I. Alexander William, an English author, born in Taunton in 1802. He was educated at Eton and at Trinity college, Cambridge, was called to the bar in 1837, and in a few years acquired an extensive chancery practice in London. Not long after his admission to the bar he made an extensive tour in the East, of which he wrote home many graphic descriptions. Upon his return to England he was induced to revise his letters for publication; but having attempted in vain to find a publisher, he threw the manuscript aside, and for some years thought no more upon the subject. Happening one day to be conversing with a publisher on the recent appearance of a book of travels, he offered to give him his manuscript if he would print it. The offer was accepted, and the work, published under the title of "Eothen" (1844), was universally pronounced one of the freshest and most entertaining books of travel of the day. In 1857 he was returned to parliament for the borough of Bridgewater, and in 1860 took an active part in denouncing the annexation of Nice to the French empire. In 1868 he was again returned for Bridgewater, but was unseated on petition.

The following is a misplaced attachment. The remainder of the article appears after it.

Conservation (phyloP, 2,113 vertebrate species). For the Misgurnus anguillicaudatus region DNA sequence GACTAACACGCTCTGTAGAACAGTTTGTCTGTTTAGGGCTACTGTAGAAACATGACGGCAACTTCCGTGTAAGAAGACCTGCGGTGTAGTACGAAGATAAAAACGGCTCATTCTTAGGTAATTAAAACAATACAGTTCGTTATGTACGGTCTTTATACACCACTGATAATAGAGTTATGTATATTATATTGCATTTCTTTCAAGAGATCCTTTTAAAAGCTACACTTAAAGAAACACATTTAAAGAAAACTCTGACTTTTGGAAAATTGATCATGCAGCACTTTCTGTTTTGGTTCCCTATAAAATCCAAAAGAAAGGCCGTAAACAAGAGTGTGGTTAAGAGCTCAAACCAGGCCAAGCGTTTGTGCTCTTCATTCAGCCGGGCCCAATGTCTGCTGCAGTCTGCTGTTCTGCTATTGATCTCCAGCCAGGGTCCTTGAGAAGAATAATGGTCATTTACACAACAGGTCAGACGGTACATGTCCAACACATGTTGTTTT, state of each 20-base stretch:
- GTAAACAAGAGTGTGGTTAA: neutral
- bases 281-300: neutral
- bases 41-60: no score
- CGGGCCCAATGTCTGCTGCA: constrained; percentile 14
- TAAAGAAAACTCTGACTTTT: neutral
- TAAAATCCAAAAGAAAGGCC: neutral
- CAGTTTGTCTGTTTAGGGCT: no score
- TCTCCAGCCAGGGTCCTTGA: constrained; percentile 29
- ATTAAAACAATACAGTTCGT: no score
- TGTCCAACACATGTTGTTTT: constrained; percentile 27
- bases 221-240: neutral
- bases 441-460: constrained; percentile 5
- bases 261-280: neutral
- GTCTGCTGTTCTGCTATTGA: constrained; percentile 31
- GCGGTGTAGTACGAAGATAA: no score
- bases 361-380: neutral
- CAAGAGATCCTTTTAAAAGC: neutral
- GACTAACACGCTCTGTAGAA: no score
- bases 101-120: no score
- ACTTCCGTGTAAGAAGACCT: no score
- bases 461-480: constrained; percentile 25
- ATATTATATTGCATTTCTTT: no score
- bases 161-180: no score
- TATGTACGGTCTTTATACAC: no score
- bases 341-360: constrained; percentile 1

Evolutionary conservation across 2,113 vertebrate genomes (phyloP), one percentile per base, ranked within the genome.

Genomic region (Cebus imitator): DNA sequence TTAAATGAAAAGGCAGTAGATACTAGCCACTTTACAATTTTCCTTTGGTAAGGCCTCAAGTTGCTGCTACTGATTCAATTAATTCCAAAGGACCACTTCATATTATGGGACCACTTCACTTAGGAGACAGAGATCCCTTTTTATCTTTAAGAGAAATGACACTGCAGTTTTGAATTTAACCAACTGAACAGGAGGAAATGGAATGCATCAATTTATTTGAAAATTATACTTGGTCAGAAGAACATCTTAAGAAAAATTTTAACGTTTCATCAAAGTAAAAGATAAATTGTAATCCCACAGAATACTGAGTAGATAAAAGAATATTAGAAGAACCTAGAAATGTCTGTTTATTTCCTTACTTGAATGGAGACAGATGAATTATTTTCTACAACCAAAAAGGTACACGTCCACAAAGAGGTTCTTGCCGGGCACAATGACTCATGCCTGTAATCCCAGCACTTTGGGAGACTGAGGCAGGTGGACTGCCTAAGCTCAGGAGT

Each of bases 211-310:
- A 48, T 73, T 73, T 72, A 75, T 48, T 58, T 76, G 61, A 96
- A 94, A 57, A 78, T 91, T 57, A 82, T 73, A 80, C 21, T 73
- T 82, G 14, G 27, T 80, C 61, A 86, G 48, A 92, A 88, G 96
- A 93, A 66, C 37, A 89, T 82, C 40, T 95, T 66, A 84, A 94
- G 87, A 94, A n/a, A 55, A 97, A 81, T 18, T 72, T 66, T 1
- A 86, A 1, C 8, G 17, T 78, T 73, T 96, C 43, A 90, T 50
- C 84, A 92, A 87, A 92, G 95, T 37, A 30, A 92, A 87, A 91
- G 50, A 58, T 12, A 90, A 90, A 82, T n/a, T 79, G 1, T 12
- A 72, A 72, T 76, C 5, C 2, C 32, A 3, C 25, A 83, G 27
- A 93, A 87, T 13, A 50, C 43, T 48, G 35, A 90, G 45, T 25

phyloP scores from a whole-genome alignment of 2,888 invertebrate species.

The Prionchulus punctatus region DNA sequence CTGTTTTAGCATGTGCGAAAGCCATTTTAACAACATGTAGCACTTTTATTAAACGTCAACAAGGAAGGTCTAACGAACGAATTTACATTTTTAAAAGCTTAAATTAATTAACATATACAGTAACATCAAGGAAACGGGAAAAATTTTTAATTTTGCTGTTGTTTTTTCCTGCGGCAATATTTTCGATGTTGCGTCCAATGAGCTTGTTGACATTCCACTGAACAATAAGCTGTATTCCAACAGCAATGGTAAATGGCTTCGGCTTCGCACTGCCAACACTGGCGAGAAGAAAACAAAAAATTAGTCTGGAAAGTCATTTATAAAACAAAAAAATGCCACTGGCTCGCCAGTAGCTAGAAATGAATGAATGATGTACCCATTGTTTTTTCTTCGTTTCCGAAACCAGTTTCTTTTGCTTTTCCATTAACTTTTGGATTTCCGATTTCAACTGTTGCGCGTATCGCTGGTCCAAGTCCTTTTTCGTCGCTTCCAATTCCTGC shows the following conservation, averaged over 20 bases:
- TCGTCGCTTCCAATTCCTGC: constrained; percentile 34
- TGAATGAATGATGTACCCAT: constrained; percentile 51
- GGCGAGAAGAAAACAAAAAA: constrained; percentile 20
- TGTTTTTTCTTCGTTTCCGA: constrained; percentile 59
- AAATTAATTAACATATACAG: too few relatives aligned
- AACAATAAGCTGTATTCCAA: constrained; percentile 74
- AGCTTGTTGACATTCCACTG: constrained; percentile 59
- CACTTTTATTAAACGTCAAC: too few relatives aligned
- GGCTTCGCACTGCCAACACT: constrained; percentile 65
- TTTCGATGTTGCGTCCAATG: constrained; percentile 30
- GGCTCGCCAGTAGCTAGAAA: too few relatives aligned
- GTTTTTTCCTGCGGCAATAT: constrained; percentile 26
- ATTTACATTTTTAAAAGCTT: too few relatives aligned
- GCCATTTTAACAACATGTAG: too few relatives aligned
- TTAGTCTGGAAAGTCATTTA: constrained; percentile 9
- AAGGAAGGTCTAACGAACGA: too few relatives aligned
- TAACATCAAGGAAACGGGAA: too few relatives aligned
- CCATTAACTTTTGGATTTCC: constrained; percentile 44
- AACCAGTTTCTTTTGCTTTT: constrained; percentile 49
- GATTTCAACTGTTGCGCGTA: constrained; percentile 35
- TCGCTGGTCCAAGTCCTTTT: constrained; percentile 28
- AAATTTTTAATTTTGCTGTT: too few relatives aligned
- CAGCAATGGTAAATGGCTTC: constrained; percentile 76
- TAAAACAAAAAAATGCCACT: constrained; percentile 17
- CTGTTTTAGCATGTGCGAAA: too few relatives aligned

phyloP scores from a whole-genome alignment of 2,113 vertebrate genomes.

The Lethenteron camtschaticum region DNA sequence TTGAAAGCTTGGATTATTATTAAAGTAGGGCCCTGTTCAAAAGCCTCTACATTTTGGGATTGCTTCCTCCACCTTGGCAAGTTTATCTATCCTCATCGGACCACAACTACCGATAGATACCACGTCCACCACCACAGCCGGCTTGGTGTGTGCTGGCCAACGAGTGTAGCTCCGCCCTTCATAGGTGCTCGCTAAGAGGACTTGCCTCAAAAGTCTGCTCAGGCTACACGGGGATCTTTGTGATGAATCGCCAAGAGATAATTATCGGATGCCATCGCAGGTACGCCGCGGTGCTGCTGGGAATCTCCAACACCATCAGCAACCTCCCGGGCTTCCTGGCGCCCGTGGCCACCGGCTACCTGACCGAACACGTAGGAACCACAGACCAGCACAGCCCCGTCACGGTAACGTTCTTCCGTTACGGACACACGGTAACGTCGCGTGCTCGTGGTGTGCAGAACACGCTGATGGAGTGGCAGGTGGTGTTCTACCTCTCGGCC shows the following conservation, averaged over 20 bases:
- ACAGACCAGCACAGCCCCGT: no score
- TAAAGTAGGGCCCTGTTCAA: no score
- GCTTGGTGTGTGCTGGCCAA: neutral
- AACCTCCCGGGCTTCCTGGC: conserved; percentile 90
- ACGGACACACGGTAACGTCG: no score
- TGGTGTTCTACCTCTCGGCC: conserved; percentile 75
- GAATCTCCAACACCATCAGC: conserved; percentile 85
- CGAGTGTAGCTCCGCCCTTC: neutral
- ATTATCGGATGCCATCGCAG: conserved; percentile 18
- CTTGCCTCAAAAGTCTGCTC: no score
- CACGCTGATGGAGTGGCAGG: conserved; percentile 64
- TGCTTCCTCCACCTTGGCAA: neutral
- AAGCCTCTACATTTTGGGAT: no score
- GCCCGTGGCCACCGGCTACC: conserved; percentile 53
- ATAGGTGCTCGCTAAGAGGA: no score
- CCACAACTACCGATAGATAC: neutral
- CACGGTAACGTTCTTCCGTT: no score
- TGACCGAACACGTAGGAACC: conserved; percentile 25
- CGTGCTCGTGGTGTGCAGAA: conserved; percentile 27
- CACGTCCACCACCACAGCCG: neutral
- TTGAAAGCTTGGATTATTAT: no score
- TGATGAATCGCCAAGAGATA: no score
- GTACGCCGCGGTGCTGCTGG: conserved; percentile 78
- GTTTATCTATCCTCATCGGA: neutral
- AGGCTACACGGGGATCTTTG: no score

After "Eothen" he published nothing, except an article in the " Quarterly Review " on the political uses of the Mediterranean, till 1863, when the first two volumes of his history of "The Invasion of the Crimea" appeared; two more volumes were published in 1868, and a fifth in 1874, bringing the history down to and including the battle of Inker-man, the work being still unfinished. II. John Alexander, an English lawyer, cousin of the preceding, born in Taunton in 1805. He was educated at Eton, and Cambridge, was called to the bar in 1830, made a sergeant at law in 1844, and at the same time appointed recorder of Exeter, and in 1856 of Bristol. For many years, up to 1870, he was a member of parliament for Rochester, and an extreme liberal in politics, being in favor of the vote by ballot, the abolition of church rates, and other popular measures. He has contributed articles to the reviews, and the authorship of "Eothen" has frequently been erroneously attributed to him.